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Monday, November 23, 2009

"Immigration, Wages, and Compositional Amenities"

Why do people oppose immigration? Here's the introduction and part of the conclusion to a recent paper on this topic by David Card, Christian Dustmann, and Ian Preston. The bottom line is that the effects of immigration on wages and taxes -- to the extent that such effects exist -- are of concern, but according to this research it is not the primary objection:

Immigration, Wages, and Compositional Amenities, by David Card, Christian Dustmann, and Ian Preston, NBER Working Paper No. 15521, November 2009 [Open Link]: Introduction Standard economic reasoning suggests that immigration, like trade, creates a surplus that in principle can be redistributed so all natives are better off (Mundell, 1957). In practice the redistributive mechanisms are incomplete so both policies tend to create winners and losers. Even so, public support for increased immigration is far weaker than for expanding trade.[1] While the two policies have symmetric effects on relative factor prices, immigration also changes the composition of the receiving country’s population, imposing externalities on the existing population. Previous studies have focused on the fiscal externalities created by redistributive taxes and benefits (e.g., MaCurdy, Nechyba, and Bhattacharya, 1998; Borjas, 1999, Hanson, Scheve and Slaughter, 2005). A wider class of externalities arise through the fact that people value the ‘compositional amenities’ associated with the characteristics of their neighbors and co-workers. Such preferences are central to understanding discrimination (Becker, 1957) and choices between neighborhoods and schools (e.g., Bayer, Ferreira, and McMillan, 2007) and arguably play an important role in mediating views about immigration.

This paper presents a new method for quantifying the relative importance of compositional amenities in shaping individual attitudes toward immigration. The key to our approach is a series of questions included in the 2002 European Social Survey (ESS) that elicited views on the effects of immigration on specific domains – including impacts on relative wages and the fiscal balance, and a country’s culture life – as well as on the importance of maintaining shared religious beliefs, language, and customs. ...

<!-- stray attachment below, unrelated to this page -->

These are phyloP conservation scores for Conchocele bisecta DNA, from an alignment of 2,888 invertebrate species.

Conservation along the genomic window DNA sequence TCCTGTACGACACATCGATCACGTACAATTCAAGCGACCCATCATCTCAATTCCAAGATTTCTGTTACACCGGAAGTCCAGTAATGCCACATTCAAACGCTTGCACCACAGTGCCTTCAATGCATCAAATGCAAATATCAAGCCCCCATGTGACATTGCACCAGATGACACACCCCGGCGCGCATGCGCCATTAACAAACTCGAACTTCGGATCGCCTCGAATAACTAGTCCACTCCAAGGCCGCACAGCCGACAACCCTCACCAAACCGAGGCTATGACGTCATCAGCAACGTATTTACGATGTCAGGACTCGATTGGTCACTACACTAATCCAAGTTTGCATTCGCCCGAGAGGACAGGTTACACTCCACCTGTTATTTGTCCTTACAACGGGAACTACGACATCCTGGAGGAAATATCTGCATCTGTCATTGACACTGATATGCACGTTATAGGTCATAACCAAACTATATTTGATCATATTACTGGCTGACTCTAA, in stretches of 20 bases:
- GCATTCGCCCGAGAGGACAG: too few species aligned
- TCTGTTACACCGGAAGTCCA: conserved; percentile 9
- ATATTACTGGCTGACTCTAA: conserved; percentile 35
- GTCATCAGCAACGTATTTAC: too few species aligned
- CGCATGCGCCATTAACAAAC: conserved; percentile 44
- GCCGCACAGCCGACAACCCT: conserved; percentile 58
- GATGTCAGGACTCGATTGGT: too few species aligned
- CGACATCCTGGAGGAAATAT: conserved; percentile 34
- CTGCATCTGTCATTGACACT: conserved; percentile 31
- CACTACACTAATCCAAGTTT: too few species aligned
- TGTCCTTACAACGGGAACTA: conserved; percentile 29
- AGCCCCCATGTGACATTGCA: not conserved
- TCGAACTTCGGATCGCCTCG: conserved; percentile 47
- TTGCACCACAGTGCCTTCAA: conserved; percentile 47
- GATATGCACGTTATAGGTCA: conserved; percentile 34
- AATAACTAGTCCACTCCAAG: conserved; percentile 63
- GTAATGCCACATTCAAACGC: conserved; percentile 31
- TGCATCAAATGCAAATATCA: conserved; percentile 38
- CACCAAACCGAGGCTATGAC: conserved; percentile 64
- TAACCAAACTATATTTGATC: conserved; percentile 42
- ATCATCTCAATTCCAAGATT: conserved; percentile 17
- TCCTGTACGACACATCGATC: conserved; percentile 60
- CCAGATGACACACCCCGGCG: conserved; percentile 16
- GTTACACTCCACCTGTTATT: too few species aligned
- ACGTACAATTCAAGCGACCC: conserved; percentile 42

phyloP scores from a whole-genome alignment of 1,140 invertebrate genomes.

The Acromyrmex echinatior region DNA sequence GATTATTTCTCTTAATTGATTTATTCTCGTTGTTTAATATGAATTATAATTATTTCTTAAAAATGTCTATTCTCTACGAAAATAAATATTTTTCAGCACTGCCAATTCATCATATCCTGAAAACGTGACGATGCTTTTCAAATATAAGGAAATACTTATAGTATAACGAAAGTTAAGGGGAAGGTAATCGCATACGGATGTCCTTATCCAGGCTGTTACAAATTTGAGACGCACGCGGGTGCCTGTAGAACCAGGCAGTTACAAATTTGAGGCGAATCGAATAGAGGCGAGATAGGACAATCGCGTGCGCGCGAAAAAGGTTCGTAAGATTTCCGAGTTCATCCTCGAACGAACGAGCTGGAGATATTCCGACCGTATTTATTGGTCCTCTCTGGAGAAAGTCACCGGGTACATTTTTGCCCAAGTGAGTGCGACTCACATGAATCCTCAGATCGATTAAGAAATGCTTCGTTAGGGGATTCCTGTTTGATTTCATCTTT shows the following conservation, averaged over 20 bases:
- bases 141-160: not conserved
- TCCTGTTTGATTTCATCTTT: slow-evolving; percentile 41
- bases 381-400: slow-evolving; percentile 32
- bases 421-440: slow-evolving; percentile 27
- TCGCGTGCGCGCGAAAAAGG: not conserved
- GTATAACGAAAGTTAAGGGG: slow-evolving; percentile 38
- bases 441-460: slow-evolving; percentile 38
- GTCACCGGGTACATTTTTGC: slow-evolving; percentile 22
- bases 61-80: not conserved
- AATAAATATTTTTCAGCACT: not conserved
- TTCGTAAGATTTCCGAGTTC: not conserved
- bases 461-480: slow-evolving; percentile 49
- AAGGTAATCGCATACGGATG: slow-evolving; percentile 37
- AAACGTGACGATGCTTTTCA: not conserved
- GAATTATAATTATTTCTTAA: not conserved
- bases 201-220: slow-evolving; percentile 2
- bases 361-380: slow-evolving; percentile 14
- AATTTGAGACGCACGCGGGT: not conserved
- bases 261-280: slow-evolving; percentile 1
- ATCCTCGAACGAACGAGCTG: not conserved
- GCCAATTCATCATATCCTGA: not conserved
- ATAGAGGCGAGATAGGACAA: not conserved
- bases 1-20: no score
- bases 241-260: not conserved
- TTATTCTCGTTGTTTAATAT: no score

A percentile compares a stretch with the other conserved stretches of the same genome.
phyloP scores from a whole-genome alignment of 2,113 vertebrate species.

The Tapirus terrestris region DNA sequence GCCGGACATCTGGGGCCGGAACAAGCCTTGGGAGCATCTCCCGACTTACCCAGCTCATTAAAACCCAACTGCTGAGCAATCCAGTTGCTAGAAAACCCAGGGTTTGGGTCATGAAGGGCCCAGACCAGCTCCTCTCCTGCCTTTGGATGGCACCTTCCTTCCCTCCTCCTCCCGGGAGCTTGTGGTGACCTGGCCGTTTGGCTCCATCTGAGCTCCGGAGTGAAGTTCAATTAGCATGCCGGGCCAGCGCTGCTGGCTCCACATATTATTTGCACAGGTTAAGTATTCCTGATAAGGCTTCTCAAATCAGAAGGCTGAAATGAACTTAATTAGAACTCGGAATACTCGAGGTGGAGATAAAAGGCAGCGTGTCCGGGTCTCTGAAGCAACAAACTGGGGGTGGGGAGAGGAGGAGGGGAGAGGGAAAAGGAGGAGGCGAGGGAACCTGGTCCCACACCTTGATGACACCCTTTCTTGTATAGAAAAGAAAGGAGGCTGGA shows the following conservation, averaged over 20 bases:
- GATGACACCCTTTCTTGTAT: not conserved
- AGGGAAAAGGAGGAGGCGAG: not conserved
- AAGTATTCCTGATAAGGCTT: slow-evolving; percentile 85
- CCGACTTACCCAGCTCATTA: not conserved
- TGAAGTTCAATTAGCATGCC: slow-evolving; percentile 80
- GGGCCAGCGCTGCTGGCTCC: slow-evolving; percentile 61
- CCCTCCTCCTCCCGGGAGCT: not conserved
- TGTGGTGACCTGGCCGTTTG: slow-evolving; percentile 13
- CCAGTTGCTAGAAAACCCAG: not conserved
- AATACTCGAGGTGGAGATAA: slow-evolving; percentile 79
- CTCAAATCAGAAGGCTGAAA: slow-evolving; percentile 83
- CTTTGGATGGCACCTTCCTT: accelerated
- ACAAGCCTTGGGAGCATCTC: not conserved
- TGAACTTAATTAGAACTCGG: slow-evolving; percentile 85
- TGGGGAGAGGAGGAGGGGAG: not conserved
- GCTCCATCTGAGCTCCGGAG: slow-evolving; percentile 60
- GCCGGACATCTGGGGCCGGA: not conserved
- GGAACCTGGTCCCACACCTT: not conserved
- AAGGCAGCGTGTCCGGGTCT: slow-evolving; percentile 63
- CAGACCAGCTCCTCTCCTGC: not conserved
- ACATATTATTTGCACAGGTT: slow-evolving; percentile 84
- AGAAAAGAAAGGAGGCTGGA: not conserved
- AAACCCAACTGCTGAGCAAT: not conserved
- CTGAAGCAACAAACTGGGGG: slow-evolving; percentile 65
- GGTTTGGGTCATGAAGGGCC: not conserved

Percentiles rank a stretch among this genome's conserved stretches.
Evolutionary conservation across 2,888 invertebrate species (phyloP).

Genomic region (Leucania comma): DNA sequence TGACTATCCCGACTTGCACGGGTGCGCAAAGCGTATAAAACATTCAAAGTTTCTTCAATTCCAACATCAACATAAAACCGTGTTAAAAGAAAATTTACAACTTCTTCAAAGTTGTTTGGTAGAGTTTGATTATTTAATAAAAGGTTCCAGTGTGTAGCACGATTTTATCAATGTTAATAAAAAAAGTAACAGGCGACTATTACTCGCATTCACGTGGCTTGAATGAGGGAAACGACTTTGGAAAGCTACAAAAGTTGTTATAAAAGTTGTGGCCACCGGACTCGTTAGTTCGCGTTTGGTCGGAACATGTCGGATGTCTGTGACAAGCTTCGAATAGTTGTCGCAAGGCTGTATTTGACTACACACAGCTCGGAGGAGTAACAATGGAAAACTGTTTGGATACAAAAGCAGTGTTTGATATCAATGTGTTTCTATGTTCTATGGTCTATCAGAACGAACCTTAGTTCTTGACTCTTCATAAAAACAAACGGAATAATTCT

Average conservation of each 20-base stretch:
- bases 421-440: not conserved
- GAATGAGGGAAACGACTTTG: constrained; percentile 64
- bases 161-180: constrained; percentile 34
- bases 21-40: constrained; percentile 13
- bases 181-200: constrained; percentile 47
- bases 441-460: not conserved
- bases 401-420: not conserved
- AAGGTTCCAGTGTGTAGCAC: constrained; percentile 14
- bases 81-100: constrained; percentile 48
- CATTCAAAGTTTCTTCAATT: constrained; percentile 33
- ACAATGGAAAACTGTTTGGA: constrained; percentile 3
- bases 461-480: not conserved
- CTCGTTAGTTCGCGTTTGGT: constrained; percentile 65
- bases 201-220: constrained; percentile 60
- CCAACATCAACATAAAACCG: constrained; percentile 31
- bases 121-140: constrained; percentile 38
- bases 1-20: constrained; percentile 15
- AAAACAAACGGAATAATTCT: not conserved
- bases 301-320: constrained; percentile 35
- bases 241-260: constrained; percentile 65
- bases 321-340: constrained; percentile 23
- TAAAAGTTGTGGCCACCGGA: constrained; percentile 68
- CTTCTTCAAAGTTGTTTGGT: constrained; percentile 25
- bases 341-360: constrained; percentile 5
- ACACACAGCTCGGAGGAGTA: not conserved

Our empirical analysis leads to three main conclusions. First, we find that attitudes to immigration – expressed by the answer to a question of whether more or fewer immigrants from certain source countries should be permitted to enter, for example – reflect a combination of concerns over compositional amenities and the direct economic impacts of immigration on wages and taxes. Second, we find that the strength of the concerns that people express over the two channels are positively correlated. This means that studies that focus exclusively on one factor or the other capture a reasonable share of the variation in attitudes for or against increased immigration.[2]

Our third conclusion is that concerns over compositional amenities are substantially more important than concerns over the impacts on wages and taxes.[3] Specifically, variation in concerns over compositional amenities explain 3-5 times more of the individual-specific variation in answers to the question of whether more or fewer immigrants should be permitted to enter than does variation in concerns over wages and taxes. Concerns over compositional amenities are even more important in understanding attitudes toward immigrant groups that are ethnically different, or come from poorer countries. Similarly, differences in concerns over compositional amenities account for about 70% of the gap between high- and low-education respondents over whether more immigrants should be permitted to enter the country.

Interestingly, concerns over the direct economic impacts of immigration explain a much larger share of variation in responses to a summary question of whether immigration is good or bad for the economy. The contrast suggests that respondents make a distinction between the wage and tax effects of immigration and the effects on the composition of the host country, and place substantial weight on the latter in forming overall views about immigration policies. ...

Differences in compositional concerns also explain most of the differences in attitudes between older and younger respondents. The age gap is a particular puzzle for models of immigration preferences that ignore compositional amenities, because many older people are retired, and face a much lower threat of labor market competition than young people.

While our inferences are based on purely observational data, and rely on a restrictive structural model, we present a number of robustness checks and extensions that support our general conclusions about the importance of compositional concerns. ...

    Posted by on Monday, November 23, 2009 at 01:53 PM in Academic Papers, Economics, Immigration | Permalink  TrackBack (0)  Comments (43)

          

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